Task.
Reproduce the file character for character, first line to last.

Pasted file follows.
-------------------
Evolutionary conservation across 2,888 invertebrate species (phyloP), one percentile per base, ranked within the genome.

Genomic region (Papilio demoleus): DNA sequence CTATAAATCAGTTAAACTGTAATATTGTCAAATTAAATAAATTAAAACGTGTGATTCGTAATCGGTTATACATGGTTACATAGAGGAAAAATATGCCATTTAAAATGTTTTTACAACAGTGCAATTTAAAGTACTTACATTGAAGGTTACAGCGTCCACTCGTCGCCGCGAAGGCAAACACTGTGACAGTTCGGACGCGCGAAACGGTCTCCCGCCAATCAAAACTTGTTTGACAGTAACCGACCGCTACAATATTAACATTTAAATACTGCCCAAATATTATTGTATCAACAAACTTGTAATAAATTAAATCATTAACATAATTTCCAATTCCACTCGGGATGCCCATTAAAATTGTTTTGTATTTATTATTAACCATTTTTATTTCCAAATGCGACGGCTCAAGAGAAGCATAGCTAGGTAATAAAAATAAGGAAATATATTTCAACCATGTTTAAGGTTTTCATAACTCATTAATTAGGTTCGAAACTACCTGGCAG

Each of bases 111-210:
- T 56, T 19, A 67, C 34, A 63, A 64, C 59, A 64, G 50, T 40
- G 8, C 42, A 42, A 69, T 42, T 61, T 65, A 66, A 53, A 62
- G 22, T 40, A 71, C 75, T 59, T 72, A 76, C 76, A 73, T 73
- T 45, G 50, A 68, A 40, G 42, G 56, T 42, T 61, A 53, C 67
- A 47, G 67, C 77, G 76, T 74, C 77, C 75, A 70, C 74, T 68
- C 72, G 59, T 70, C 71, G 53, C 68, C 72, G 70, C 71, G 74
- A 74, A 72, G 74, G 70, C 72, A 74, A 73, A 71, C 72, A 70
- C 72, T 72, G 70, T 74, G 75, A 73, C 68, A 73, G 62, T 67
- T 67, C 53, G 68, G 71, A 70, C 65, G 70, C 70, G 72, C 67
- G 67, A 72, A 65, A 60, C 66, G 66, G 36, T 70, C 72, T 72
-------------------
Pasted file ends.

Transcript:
Evolutionary conservation across 2,888 invertebrate species (phyloP), one percentile per base, ranked within the genome.

Genomic region (Papilio demoleus): DNA sequence CTATAAATCAGTTAAACTGTAATATTGTCAAATTAAATAAATTAAAACGTGTGATTCGTAATCGGTTATACATGGTTACATAGAGGAAAAATATGCCATTTAAAATGTTTTTACAACAGTGCAATTTAAAGTACTTACATTGAAGGTTACAGCGTCCACTCGTCGCCGCGAAGGCAAACACTGTGACAGTTCGGACGCGCGAAACGGTCTCCCGCCAATCAAAACTTGTTTGACAGTAACCGACCGCTACAATATTAACATTTAAATACTGCCCAAATATTATTGTATCAACAAACTTGTAATAAATTAAATCATTAACATAATTTCCAATTCCACTCGGGATGCCCATTAAAATTGTTTTGTATTTATTATTAACCATTTTTATTTCCAAATGCGACGGCTCAAGAGAAGCATAGCTAGGTAATAAAAATAAGGAAATATATTTCAACCATGTTTAAGGTTTTCATAACTCATTAATTAGGTTCGAAACTACCTGGCAG

Each of bases 111-210:
- T 56, T 19, A 67, C 34, A 63, A 64, C 59, A 64, G 50, T 40
- G 8, C 42, A 42, A 69, T 42, T 61, T 65, A 66, A 53, A 62
- G 22, T 40, A 71, C 75, T 59, T 72, A 76, C 76, A 73, T 73
- T 45, G 50, A 68, A 40, G 42, G 56, T 42, T 61, A 53, C 67
- A 47, G 67, C 77, G 76, T 74, C 77, C 75, A 70, C 74, T 68
- C 72, G 59, T 70, C 71, G 53, C 68, C 72, G 70, C 71, G 74
- A 74, A 72, G 74, G 70, C 72, A 74, A 73, A 71, C 72, A 70
- C 72, T 72, G 70, T 74, G 75, A 73, C 68, A 73, G 62, T 67
- T 67, C 53, G 68, G 71, A 70, C 65, G 70, C 70, G 72, C 67
- G 67, A 72, A 65, A 60, C 66, G 66, G 36, T 70, C 72, T 72